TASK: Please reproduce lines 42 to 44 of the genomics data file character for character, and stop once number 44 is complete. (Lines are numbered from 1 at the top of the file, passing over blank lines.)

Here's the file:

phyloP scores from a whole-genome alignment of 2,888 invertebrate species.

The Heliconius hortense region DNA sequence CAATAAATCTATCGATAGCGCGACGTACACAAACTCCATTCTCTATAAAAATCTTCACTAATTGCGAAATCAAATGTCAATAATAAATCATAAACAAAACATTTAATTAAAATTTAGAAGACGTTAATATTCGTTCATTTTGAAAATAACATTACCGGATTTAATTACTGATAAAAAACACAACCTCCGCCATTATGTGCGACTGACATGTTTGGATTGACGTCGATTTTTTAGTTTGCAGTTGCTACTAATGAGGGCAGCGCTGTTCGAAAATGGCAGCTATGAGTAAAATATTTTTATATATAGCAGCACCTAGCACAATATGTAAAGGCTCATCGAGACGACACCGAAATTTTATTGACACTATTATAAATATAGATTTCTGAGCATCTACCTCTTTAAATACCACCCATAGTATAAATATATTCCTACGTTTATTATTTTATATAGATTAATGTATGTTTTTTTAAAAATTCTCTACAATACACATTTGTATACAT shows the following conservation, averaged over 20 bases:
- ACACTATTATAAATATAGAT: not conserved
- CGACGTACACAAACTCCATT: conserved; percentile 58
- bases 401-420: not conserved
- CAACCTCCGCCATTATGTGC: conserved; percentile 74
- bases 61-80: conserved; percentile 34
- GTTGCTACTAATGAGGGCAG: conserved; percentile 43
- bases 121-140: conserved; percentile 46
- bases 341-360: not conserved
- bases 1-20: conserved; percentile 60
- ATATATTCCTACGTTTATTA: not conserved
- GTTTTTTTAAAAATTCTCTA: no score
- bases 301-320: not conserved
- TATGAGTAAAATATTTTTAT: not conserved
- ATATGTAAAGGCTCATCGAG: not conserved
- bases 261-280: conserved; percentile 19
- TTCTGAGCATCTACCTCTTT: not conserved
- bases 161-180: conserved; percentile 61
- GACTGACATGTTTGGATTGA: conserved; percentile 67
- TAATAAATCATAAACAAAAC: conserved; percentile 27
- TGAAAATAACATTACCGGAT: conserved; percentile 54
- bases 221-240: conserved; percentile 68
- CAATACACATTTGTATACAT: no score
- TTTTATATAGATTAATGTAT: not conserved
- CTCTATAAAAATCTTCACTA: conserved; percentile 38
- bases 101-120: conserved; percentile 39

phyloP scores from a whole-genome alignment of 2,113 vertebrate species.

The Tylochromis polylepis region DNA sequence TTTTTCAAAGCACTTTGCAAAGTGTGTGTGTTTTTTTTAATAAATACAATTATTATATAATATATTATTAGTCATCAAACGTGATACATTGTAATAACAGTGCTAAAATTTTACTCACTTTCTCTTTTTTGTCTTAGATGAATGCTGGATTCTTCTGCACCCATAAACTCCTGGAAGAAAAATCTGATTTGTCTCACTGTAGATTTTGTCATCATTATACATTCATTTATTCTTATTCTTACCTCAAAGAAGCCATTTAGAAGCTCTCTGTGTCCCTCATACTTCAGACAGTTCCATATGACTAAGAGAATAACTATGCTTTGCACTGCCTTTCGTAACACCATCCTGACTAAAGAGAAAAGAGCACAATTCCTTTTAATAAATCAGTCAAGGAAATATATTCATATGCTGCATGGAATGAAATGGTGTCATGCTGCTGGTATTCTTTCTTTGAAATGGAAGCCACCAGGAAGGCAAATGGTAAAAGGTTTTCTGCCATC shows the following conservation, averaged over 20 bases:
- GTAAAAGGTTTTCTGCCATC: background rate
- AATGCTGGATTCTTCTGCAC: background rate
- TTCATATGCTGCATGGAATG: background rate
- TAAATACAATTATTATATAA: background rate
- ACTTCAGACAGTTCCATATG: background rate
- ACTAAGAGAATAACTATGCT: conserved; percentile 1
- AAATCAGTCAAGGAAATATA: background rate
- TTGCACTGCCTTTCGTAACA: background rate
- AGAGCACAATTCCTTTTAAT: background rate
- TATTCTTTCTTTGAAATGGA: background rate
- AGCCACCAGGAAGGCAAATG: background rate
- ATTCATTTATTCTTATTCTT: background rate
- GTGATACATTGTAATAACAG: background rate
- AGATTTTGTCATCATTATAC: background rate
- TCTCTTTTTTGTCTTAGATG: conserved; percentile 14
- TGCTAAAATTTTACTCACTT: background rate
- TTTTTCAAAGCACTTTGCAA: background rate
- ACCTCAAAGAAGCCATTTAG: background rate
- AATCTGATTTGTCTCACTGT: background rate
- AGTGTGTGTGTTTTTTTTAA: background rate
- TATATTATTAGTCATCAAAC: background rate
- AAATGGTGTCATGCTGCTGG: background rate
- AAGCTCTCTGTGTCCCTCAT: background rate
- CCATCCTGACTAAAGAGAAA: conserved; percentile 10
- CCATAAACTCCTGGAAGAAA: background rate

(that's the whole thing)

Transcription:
- GTGATACATTGTAATAACAG: background rate
- AGATTTTGTCATCATTATAC: background rate
- TCTCTTTTTTGTCTTAGATG: conserved; percentile 14